§19.2 Conspiracy is Not a Cause of Action
The Case: Foster Business Park, LLC. v. Winfree , 2009 WL 113242 (Tenn. Ct. App. Jan. 15, 2009).
The Basic Facts: Surti, an owner of the Plaintiff Foster Business Park, LLC, alleged two defendants conspired with another to gain access to confidential information.
The Bottom Line:
- "'An actionable civil conspiracy is a combination of two or more persons who, each having the intent and knowledge of the other's intent, accomplish by concert an unlawful purpose, or accomplish a lawful purpose by unlawful means, which results in damage to the plaintiff.'Trau-Med of America, Inc., 71 S.W.3d at 703; see Brown v. Birman Managed Care, Inc., 42 S.W.3d 62, 67 (Tenn. 2001) ( citing Dale v. Thomas H. Temple Co., 208 S.W.2d 344, 353 (Tenn. 1948)). The elements for civil conspiracy under Tennessee common law, therefore, are: (1) a common design between two or more persons; (2) to accomplish by concerted action an unlawful purpose, or a lawful purpose by unlawful means; (3) an overt act in furtherance of the conspiracy; and (4) injury to person or property resulting in attendant damage. Braswell v. Carothers, 863 S.W.2d 722, 727 (Tenn. Ct. App. 1993). In addition, civil conspiracy requires an underlying predicate tort allegedly committed pursuant to the conspiracy. Morgan v. Brush Wellman, Inc., 165 F.Supp.2d 704, 721 (E.D. Tenn. 2001) ( citing Tenn. Publ'g Co. v. Fitzhugh, 52 S.W.2d 157, 158 (Tenn. 1932))." 2009 WL 113242 at *16.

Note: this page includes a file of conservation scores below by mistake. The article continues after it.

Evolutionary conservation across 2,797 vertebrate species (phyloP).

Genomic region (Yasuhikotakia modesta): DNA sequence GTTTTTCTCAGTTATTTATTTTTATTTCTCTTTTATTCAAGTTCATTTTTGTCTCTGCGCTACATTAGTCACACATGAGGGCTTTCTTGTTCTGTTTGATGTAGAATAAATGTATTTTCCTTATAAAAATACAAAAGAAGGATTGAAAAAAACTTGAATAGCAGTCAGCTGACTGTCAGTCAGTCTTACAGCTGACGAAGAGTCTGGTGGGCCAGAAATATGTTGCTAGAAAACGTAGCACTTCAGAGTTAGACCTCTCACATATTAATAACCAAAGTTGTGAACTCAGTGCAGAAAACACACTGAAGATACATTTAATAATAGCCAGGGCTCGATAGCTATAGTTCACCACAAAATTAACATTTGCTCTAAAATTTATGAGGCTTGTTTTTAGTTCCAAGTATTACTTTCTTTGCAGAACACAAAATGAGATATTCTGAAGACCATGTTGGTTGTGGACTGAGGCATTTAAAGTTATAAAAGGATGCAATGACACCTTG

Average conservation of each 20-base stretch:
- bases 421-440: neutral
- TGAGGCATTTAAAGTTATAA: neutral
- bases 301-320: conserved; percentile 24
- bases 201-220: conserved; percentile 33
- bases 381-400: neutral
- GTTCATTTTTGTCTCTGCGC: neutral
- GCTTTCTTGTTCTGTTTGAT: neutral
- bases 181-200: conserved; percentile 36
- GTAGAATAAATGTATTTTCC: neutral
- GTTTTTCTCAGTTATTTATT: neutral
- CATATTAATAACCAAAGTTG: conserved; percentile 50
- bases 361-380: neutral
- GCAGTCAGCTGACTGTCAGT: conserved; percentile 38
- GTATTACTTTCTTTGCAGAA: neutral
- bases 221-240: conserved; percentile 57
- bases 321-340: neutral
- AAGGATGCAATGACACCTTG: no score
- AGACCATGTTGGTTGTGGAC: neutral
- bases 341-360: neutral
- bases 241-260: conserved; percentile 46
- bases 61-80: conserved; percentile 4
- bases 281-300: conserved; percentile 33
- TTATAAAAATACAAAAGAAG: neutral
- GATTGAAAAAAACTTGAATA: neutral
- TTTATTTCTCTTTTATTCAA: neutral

- "Conspiracy is not a cause of action, but a legal doctrine that imposes liability on persons who, although not actually committing a tort themselves, share with the immediate tortfeasors a common plan or design in its perpetration. Freeman Mgmt. Corp. v. Shurgard Storage Centers, LLC., 461 F.Supp.2d 629, 642-643 (M.D. Tenn. 2006). By participating in a civil conspiracy, a coconspirator effectively adopts as his or her own the torts of other coconspirators within the ambit of the conspiracy. In this way, a coconspirator incurs tort liability co-equal with the immediate tortfeasors. Id.; see also Applied Equipment Corp. v. Litton Saudi Arabia Ltd., 869 P.2d 454, 457 (Cal. 1994); Accord. Beck v. Prupis, 529 U.S. 494, 503 (2000) (noting it was "sometimes said that a conspiracy claim was not an independent cause of action, but was only the mechanism for subjecting co-conspirators to liability when one of their members committed a tortious act")." Id.